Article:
As futurists, we study trends and factors which impact the future.
Futurists are not crystal-ball gazers.
We don’t just make wild predictions of what the future might be.
Rather, we gather evidence and extrapolate the trends set to shape the years ahead.
Businesses and consumers have encountered huge amounts of change during the past few years. And this doesn’t appear to be slowing down in 2023.
As much as it may feel like it sometimes, the future is not an inevitable destination.
By observing the demographic shifts, social trends and technological advancements which have shaped the past, we can make informed predictions about the trends set to shape the year ahead.
Here is a brief summary of the trends from our “Strategic Insights for 2023″ virtual event.
The top trends of 2023
Consumer sentiment is being significantly impacted by a multitude of headwinds including global uncertainty, rising interest rates and cost of living increases.
This impaired sentiment can lead to reduced future spending.
So, whether we enter a technical recession this year or not, it already feels like we are in one – recessionette – from a consumer perspective.
2. Population growing pains
Closed international borders during the past two years have resulted in movement of the population internally.
Large scale, rapid population movements from capital cities to regional areas is bringing opportunities but also growing pains that these areas will need to manage.
3. Trust doom loop
In recent times, trust in government, leaders and institutions has declined.
Yet in an era of fake news, trust is more important than ever.
What we have seen governments and institutions do in response is to double down with policy solutions.
However, virtue can’t be legislated. This burns off any good will, acts as confirmation bias of the negative views of power, and trust is further eroded.
Leaders need to avoid the trust doom loop by being aware of overreach, solving issues collaboratively, using the power of relationships and appealing to people’s highest nature.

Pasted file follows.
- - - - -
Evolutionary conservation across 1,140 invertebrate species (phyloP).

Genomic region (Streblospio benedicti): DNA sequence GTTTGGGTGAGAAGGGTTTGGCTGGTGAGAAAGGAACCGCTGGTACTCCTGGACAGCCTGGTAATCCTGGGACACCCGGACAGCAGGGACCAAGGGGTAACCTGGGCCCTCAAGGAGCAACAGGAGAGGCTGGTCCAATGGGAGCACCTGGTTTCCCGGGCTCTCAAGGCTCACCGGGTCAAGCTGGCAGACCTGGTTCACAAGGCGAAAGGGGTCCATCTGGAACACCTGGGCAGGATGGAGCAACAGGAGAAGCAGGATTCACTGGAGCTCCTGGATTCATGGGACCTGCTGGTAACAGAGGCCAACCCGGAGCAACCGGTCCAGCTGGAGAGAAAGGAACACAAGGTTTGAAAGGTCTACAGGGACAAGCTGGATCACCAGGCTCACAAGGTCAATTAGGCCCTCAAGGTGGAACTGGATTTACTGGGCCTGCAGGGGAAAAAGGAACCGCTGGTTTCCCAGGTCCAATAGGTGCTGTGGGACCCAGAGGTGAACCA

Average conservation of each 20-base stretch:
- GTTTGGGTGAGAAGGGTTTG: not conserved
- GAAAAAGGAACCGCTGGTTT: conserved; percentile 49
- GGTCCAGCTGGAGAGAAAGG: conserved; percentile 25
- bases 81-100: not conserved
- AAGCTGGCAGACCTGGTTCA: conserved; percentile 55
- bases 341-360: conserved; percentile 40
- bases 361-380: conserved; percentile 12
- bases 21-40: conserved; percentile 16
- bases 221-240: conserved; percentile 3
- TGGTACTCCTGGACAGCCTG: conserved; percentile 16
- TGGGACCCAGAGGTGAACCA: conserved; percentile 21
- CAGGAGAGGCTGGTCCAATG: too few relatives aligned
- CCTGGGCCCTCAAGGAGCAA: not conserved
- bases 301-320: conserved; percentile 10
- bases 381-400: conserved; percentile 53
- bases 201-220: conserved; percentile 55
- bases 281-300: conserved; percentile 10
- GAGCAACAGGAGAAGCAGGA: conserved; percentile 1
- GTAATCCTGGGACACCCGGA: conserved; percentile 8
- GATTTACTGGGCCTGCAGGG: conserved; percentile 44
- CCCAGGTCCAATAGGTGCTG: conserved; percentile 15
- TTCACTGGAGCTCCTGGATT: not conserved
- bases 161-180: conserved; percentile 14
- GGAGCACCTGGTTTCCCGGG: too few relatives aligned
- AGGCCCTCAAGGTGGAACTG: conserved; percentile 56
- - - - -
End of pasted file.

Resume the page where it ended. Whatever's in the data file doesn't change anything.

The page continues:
4. Virtuous consumerism
Sustainability has been on the rise for some time. As the pandemic quietens down in public conversation, concerns for the planet and supply chains will take its place.
Consumers in 2023 will continue to consider environmental impact, sustainability, circular economy and supporting small business.
They also will consider price and convenience when choosing what to buy or who to do business with.
As a result, organisations need to be thinking about their strategy for ESG (Environmental, Social and Corporate Governance).
This needs to be done authentically though, not just at a governance level.
Digital transformation in the worlds of Artificial Intelligence, Augmented Reality, Virtual Reality, the Internet of Things and Cloud Computing will accelerate in 2023.
The evolution of these technologies and their interconnectedness is blurring the boundaries between them, to create more personalised and efficient processes and systems.
Increasingly, technology isn’t just a tool we use, but it is embedded into life and humanity.
We can expect to see AI become even more integrated into humanity in the year ahead. Especially because AI is at its best when humans are in the loop, to ensure it is used to enhance human flourishing.
6. From industrial to artisan
As the world of work moves away from manual and industrial labour due to the sophistication and adoption of AI, work will become more about value added rather than how much we can output.
This trend is resulting in a counter-trend, from mass production to quality, niche and unique.
Workers too are looking to be creative and fully engaged in work which contributes value.
As people focus more on local impacts, artisan products and working with purpose, it seems that bigger is not always better.
7. Rise of the Intrapreneur
People are searching for meaningful careers and a sense of ownership, but without the risk and cost of their own organisation.
Meet the Intrapreneur – highly engaged and innovative like the entrepreneur, but works within an organisation.
In a world where side hustles are ripe and people are holding down multiple jobs, organisations will need to pay a premium if they want undivided attention from their employees.
As a result, we can also expect to see a leadership shift away from monitoring to mentoring and doubling down on culture to attract and retain great talent.
8. Preparing for intergenerational transfer
People are continually ageing and evolving.
However, in 2023, we will see some significant generational changes which we need to be prepared for.
For example, in 2023, the oldest of the world’s youngest generation (currently), Generation Alpha, will become teenagers.
This will result in levels of even greater influence than they already have.
Oftentimes, intergenerational knowledge or wealth is transferred from one generation to the next.
However, there is a shift from hierarchical and linear generational transactions to flatter and more collaborative intergenerational connections.
Article supplied with thanks to McCrindle.
About the Author: McCrindle are a team of researchers and communications specialists who discover insights, and tell the story of Australians – what we do, and who we are.